As illustrated in FIG. 5, the anti-fogging film 30A of the vehicle windshield 10A has a layered structure composed of the two layers—the ground layer 31 and the upper layer 32. The ground layer 31 is a layer that makes contact with the window plate 20. The upper layer 32 is a layer so disposed as to overlie the ground layer 31 and is a layer disposed the farthest from the window plate 20 on the vehicle interior side. The anti-fogging film in the vehicle windshield according to the present invention is not limited to a two-layer structure and may have a monolayer structure or a three-layer or higher structure, such as a three-layer structure or a four-layer structure.

With regard to the film thickness of the anti-fogging film 30A, it suffices that the minimum film thickness of the total film thickness of the ground layer 31 and the upper layer 32 be no less than 5 μm. When the anti-fogging film 30A is constituted by the two layers—the ground layer 31 and the upper layer 32, typically, the ground layer 31 is a layer bonding the upper layer 32 and the window plate 20 together, and the upper layer 32 is an anti-fogging layer that provides the window plate 20 with the anti-fogging functionality. With regard to the film thickness of the anti-fogging film 30A, the total film thickness of the ground layer 31 and the upper layer 32 is preferably 5-30 μm or particularly preferably 7-30 μm. Even when the anti-fogging film is constituted by a single layer or by three or more layers, it is preferable that the film thickness fall within a similar range. However, in order for the anti-fogging film 30A to function as an anti-fogging film, the anti-fogging film includes an anti-fogging layer as an essential layer. When the anti-fogging layer is constituted by two or more layers, the film thickness of the anti-fogging layer is preferably 3-28 μm or more preferably 5-25 μm.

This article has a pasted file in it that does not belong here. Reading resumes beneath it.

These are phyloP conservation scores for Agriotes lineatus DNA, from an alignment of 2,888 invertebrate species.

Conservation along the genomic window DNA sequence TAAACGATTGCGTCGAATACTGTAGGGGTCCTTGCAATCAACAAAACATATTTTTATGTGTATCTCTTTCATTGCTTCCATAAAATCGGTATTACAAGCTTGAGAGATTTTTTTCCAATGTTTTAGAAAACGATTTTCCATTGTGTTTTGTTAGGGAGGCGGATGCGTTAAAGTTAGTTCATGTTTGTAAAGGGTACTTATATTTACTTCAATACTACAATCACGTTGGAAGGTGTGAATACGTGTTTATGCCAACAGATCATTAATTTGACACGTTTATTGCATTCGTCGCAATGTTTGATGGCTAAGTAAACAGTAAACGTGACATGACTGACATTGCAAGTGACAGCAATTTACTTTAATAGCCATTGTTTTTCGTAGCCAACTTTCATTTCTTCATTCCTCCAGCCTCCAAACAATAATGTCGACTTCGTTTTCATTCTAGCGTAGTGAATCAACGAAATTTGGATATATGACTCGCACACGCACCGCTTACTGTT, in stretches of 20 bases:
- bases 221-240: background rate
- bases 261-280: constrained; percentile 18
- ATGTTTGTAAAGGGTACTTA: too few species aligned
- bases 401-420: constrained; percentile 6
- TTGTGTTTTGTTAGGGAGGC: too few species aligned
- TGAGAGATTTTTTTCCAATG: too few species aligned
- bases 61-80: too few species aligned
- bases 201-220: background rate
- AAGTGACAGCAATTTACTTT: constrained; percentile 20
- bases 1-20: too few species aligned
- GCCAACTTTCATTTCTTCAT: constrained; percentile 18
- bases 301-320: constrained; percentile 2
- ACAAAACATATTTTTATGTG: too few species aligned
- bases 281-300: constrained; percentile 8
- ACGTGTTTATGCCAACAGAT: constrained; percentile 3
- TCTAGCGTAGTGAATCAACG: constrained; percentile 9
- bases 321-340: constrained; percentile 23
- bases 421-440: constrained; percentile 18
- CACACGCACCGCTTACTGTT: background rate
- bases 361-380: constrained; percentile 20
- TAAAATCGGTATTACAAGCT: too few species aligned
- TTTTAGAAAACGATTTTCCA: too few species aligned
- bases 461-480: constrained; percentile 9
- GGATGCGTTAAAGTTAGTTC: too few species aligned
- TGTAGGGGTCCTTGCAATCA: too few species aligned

In one specific example of the anti-fogging film 30A, the ground layer 31 and the upper layer 32 are each an organic resin-based coating film. When the anti-fogging layer is formed of an organic resin-based coating film, a water-absorbing resin can be used an organic resin. Examples of the water-absorbing resin to be used for the anti-fogging layer include an epoxy resin, a urethane resin, and an acrylic resin, and these are all highly transparent.

In the vehicle windshield according to the present invention, the right and left sides and the lower side of the region where the anti-fogging film is formed may include a region that overlaps the region where the black ceramic layer is formed. In other words, the anti-fogging film may be formed such that a portion of its end portion overlaps the black ceramic layer serving as a shading region. This configuration is preferable in that the right and left sides and the lower side of the anti-fogging film become less noticeable.